As I've been cultivating inspiration and creating small, short-term projects in this early summertime zone after finishing my graduate studies, I'm also collecting ingredients, ideas and images for a larger work. More on the nature of this soon, but for now, I wonder if you can help me. Aspects of this play, which I think will be a children's play, are going to deal with the subject of grief.
What I'd like to know from you, is what you know about grief, longing, losing. That's the main thing. What you know about it, especially the biggest thing. One thing you know about grief.
The other thing is, how would you say this one thing you know about grief to a child?
If you're up for helping me with this, you can comment on this post, via direct message or on my Facebook page, on Twitter or by email. You can also message me using any of these platforms for my postal mail address, tell me in person if you see me that way, or over the phone if you have my number.
Thank you for your help.
With much gratitude,
PS: Do you need help thinking up what to say?
Start here. How do you see grief here?
Or this one? What does this show you about longing or losing?
Thanks again for your help. I'm happy to answer questions to help you know what I'll do with your answers. In the big picture way, I'm gathering thoughts like research, but won't publicly share anything you give me -- unless you want me to and it seems right for the project. Mostly I just want to know what you think about loss.
Lately I've been getting into short projects. A 500 word essay for a magazine, an audio poem written for a compilation album, a 10-minute play for a summer festival, a series of micro play ideas, a poetic-narrative-memoir for a new zine...
These small things fill the void where daily/weekly assignments used to be. I start new pieces and finish them, works that will receive audiences shortly after I let them go. This is bringing back the joy of making, showing me the full creative cycle in bite-sized portions.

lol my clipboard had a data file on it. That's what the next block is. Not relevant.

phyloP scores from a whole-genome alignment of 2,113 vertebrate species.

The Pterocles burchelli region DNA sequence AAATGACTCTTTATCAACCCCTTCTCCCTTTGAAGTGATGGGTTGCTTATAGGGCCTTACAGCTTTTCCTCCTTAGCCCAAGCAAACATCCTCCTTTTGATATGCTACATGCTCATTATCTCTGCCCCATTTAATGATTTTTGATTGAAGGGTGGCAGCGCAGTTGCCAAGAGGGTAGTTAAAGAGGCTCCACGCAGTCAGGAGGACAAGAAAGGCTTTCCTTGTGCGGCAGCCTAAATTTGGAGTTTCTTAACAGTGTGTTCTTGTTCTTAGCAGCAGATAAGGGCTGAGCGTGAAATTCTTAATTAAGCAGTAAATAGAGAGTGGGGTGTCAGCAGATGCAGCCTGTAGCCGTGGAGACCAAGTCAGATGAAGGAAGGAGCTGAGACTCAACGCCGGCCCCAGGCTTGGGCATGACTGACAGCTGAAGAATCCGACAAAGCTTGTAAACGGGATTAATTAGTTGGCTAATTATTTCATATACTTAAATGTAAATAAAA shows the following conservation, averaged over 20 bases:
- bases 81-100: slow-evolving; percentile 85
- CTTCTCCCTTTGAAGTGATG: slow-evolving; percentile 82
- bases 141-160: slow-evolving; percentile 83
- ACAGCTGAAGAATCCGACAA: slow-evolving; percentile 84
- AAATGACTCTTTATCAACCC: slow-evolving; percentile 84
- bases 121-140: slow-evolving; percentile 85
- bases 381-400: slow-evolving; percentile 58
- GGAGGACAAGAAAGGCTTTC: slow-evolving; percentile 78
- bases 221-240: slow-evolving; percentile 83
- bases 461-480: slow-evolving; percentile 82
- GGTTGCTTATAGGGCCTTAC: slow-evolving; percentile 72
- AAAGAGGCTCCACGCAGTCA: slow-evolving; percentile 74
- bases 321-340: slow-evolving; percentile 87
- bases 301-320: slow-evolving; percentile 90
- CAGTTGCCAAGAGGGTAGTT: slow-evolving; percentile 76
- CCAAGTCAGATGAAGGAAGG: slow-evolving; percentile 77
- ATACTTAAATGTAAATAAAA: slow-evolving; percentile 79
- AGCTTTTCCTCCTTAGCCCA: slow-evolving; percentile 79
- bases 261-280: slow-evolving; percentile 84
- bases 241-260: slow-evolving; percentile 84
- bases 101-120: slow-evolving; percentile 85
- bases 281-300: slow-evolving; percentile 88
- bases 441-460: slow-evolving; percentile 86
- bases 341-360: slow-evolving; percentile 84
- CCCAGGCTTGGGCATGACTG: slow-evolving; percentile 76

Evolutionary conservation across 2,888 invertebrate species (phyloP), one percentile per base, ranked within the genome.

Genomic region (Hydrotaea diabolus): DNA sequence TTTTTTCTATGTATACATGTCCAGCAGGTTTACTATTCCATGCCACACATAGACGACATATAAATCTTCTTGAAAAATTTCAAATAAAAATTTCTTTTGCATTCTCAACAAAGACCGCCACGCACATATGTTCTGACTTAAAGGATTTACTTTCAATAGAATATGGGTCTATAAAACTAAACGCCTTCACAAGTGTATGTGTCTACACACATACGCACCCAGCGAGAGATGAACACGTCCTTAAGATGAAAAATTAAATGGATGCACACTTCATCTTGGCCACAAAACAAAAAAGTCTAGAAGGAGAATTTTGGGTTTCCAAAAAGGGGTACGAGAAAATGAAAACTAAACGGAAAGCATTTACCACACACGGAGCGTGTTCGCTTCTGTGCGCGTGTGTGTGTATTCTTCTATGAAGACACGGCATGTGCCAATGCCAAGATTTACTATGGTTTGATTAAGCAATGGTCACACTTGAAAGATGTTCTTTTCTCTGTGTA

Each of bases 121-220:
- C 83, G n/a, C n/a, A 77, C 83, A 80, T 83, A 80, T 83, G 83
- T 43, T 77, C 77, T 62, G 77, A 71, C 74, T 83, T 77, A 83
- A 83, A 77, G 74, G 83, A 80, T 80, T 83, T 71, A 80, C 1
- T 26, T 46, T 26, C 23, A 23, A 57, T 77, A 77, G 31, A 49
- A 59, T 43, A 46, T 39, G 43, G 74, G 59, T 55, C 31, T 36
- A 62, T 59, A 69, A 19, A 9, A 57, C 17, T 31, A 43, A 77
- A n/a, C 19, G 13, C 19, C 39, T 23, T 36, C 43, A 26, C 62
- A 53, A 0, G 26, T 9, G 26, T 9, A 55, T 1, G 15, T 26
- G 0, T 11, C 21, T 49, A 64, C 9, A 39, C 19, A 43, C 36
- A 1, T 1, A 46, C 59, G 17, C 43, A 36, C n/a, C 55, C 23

These tiny projects are helping me see what I'm interested in now, too, what I'm collecting and cultivating through the lens of a wide variety of genres, themes and associations. This is helping motivate me to see farther and deeper into the next big project, whatever that may be, as I wait for that to emerge.
Another thing that's helping is getting back into mailed correspondence. Writing notes to people, a letter or two, communication that reaches out over distance in slow time. These forms aren't efficient. They don't fit well with urgent news.
I don't sit down with an agenda of what to write. The words come from a desire to get down tangible connection. Letters help me remember that big purpose of art for me. Connection is everything to me. And communication is hard for me. That's why I have to work so hard at it. I often have to write in order to know what I think and what I want to say.
Another thing that's been helpful in this cultivation process is getting back into activities the don't seem like active creation, but that help me create. Gardening. Walking. Learning the ukulele. Reading what speaks to me. Learning to follow that flow, I can dig creating like this, in a slow way, discovering over time what my next project wants to be.